7. Squirrel Towers

    I have never been on the ‘other-side’ to the establishment view before and its truely shocking. I always thought the BBC was a pretty good thing, but the outrageous pro-union bias of BBC reporting has made me question all its news/political coverage. I am very angry that boths sides are not getting a fair representation and its driven me to consider what was previously unthinkable, not paying my TV liscence. Don’t you think that it must have got PRETTY BAD to annoy a mild mannered, middle-class, english, female viewer living in Scotland….All I want to know is how patronising, who on earth do they think they are in BBC Scotland to produce such biased coverage, at least 40% of the people who pay their salaries are not being fairly represented, at least with PRAVDA viewers know its going to be biased, but the BBC is supposed to be better than this…..arrgghh.

    • Once you start distrusting the content and presentation of the BBC programmes on the single issue of independence you then begin to distrust them on all their content.

      When you can avail yourself, on a minute to minute response basis, of all the flow of on-line argument, analysis information and ideas coming out of the “Yes” camp from the likes of Business for Scotland all the way through to Radical Independence, you can see how it is possible for the general public (the non elite in society) to look at current affairs very critically, intelligently and energetically from so many different angles. This whole arena is so alive and communally participative it is a revelation to behold. I never thought I would be putting my pennyworth in to a conversation which is visited by ten thousand visitors per day – according to Derek. It would be interesting to know just what percentage of us are not directly connected with any party and never have been – as in my case. Something dynamic is happening here that really has never happened before and it is magic to be part of it. Scotland is wakening up.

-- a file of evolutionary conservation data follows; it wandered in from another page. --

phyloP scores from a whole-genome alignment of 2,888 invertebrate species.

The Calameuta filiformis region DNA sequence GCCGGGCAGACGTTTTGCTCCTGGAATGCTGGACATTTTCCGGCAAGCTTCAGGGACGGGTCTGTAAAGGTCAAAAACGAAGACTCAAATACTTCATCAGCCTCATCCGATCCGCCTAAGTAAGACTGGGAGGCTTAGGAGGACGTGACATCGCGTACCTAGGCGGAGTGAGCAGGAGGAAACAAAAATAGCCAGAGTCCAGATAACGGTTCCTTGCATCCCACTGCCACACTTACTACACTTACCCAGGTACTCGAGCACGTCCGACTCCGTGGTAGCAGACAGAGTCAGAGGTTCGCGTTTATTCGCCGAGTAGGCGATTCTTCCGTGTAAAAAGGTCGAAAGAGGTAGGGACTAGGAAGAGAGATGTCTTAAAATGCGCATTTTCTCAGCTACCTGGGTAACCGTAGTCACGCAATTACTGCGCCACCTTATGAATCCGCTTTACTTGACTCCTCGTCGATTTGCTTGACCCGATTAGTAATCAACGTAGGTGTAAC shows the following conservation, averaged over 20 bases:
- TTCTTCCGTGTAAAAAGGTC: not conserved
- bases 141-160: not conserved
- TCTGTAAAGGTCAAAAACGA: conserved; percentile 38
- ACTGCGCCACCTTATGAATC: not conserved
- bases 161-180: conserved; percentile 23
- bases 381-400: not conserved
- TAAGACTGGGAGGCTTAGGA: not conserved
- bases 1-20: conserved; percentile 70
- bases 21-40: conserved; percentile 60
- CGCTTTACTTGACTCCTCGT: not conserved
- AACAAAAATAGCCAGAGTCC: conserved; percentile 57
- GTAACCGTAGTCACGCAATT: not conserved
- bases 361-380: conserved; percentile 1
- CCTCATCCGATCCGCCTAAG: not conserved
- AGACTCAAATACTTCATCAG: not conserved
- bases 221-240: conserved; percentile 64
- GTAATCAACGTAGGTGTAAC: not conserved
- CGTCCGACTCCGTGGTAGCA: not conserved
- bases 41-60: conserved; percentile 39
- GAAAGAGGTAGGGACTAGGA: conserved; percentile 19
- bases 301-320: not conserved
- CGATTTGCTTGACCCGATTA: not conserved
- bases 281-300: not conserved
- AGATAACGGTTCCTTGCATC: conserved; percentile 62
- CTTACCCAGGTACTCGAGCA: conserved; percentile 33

The arena of the “No” camp is trapped in a hierarchically lead, from the top downward, agenda which has the dead hand of elite unseen sinister power and calculated premeditated spin directing every movement. This is how society has been “managed” from time immemorial since we moved from being ever-mobile hunter gatherers to territorially fixed farming communities. Whether from royalty or priesthood the lower orders have always been told what to to think and do.

      So at grass roots level all the “No” supporters can do is spout the increasingly clichéd lines that are being fed to them daily through the media. There is no idealism, no vision from them whatsoever, just stultifying negativity – and lies.

      Where the BBC fits into this picture is just to continue on its own sweet merry way as it has always done of bearing the message that the elite want us to swallow. If you buy into this you can feel cocooned and soporifically comfortable in the arms of “auntie” and genuinely feel that we are all cosily “better together”, so why rock the boat.

      But when you are exposed to the creative ideas and energy of a people who are waking up to a vision of a better way of running society that is done not from the top down, you suddenly notice how subtly the BBC can distort information against any dissidents who seek to rock that cosy unquestioning cruise ship that they want to keep us on. You then learn to read the techniques of distortion that they use right across the spectrum of their production to gently keep us all on message. These are the techniques that civil and religious elites have used down through the centuries to keep the plebs in order without having to use too much actual physical violence against the lesser mortals.